We addressed these myths in early 2012 with a six-part series called "Let's lay this myths to rest once and for all." If you're unfortunate to have a family member or friend who still believes these myths, here's a quick refresher course:
MYTH: Public employees are paid more than employees in the private sector.
TRUTH: The average public employee IS paid more than the average private-sector employee. This ignores, however, the fact that this involves an "apples to oranges" comparison. The "basket" of public employees contains many more employees with college educations, including many with graduate degrees. In fact, the average public employee is more than twice as likely to have a college or advanced degree. If you believe that more education should lead to better pay, you should have no problem with better-educated employees being paid more. The research-based conclusion is that "Wages and salaries of state and local employees are lower than those of private sector workers with comparable earnings determinants (e.g., education). State employees typically earn 11% less; local workers earn 12% less." For details see:
1) Let's lay this myth to rest once and for all.
2) Part 2: Let's lay this myth to rest once and for all.
MYTH: Pubic sector benefits are excessive compared with those in the private sector.
TRUTH: Pundits have told us time and again that excessive pension benefits have brought Detroit to its knees. The average police/firefighter pension is $36,000 for Detroit retirees. The average for other city employees is $19,000. These hardly seem excessive! Taking the country as a whole, we find that " benefits as a share of total compensation across the entire private sector amounted to 29.15%. In large private firms (100+ employees), benefits were 31.42% of total compensation. The figure for local and state governments is 32.65%, hardly a dramatic difference!"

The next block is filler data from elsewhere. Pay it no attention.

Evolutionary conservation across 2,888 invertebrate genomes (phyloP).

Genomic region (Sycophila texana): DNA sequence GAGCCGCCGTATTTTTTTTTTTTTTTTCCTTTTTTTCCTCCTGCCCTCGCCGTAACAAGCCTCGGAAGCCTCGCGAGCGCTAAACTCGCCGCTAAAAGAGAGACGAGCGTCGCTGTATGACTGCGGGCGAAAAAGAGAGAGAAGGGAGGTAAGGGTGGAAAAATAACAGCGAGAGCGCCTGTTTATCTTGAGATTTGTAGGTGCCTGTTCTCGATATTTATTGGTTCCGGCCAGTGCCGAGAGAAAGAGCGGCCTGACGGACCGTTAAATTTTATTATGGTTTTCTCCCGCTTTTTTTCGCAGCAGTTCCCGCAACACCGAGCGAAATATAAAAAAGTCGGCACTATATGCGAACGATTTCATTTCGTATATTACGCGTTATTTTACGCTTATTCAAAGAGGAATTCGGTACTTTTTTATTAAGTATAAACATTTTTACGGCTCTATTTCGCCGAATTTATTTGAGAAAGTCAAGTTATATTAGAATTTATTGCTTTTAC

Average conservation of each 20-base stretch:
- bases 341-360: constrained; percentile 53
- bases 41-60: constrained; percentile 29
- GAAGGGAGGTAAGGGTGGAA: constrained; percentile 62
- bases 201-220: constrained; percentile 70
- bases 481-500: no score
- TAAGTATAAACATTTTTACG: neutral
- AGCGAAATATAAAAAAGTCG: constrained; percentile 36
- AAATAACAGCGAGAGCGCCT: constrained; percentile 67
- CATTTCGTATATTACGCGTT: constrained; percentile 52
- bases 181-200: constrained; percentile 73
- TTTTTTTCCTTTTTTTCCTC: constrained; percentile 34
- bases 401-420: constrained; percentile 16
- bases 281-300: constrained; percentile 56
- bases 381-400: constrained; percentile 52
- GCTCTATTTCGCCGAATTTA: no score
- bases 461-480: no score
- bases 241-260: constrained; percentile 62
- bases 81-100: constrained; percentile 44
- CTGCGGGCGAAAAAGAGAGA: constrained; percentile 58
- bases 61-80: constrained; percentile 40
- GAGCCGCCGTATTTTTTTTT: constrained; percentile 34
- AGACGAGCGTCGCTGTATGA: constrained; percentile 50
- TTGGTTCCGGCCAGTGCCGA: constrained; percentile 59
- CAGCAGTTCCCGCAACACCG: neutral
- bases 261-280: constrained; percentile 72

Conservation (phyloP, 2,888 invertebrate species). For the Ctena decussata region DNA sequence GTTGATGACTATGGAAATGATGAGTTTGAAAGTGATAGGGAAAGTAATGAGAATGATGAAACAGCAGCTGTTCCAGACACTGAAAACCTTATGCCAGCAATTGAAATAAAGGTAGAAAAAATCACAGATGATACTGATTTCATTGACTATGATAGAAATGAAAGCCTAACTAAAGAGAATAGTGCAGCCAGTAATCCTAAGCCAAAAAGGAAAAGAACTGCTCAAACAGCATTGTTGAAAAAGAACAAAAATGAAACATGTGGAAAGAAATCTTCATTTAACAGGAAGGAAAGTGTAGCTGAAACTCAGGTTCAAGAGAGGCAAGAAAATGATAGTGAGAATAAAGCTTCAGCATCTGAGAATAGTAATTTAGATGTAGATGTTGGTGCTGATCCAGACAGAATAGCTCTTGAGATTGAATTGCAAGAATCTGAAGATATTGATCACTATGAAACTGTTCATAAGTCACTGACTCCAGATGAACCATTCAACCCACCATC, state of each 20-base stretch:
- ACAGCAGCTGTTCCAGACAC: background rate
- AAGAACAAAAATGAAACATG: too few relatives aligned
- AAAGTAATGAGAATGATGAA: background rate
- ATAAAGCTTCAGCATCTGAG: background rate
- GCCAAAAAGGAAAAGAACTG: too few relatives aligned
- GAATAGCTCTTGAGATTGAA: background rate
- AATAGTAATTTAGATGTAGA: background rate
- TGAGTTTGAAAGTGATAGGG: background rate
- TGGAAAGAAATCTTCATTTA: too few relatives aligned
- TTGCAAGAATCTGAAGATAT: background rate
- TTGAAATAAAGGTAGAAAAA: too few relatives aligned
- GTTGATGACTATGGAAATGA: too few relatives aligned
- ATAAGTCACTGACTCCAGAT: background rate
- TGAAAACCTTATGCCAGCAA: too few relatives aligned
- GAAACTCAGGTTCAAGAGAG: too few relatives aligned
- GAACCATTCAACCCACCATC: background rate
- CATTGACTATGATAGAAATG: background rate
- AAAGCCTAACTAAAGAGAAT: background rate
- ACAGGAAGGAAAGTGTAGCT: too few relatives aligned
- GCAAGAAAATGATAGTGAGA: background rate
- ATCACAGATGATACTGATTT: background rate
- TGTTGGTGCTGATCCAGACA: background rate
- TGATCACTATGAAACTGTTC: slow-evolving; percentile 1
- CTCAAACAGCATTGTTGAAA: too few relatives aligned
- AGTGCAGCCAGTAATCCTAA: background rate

The research-based conclusion is that " When comparing total compensation [wages plus benefits] state workers are behind their private sector counterparts by 6.8%, while local government workers trail by 7.4%. If you compare them with just the large firms in the private sector sample, state workers trail their private counterparts by 10.4% with local workers trailing by 9.8%." For more details see "Part 4: Let's lay this myth to rest once and for all."
MYTH: Public sector unions, through their political influence, are exacerbating state and local financial problems.
"The large state deficits have frequently been blamed on a growing public sector. For example, Governor Scott Walker warned that Wisconsin 'cannot grow if our people are weighed down paying for a larger and larger government.' However, the size of the public sector has not grown in recent years, neither in terms of public sector employment levels nor public sector compensation."
"Let's look at the numbers. "State and local government workers as a share of the workforce has been relatively steady since 1979....Overall, the share of workers in state and local employment averaged 14.2 percent over the thirty year period and ranged from a low of 13.6 percent at the height of the boom in 1999 to a high of 15.2 percent in the great recession in 2009 reflecting the greater loss in private sector employment—over 5 million private sector jobs were lost that year. By midway through 2011, the share of workers employed by state and local governments had fallen back to 14.6 percent."
"Not only has the share of state and local government jobs remained relatively steady as a percentage of all jobs, but state and local government employment per thousand residents has also remained steady....In 1990, the United States as a whole had an average of 17.2 state workers per thousand residents. In 2009, there were 16.8."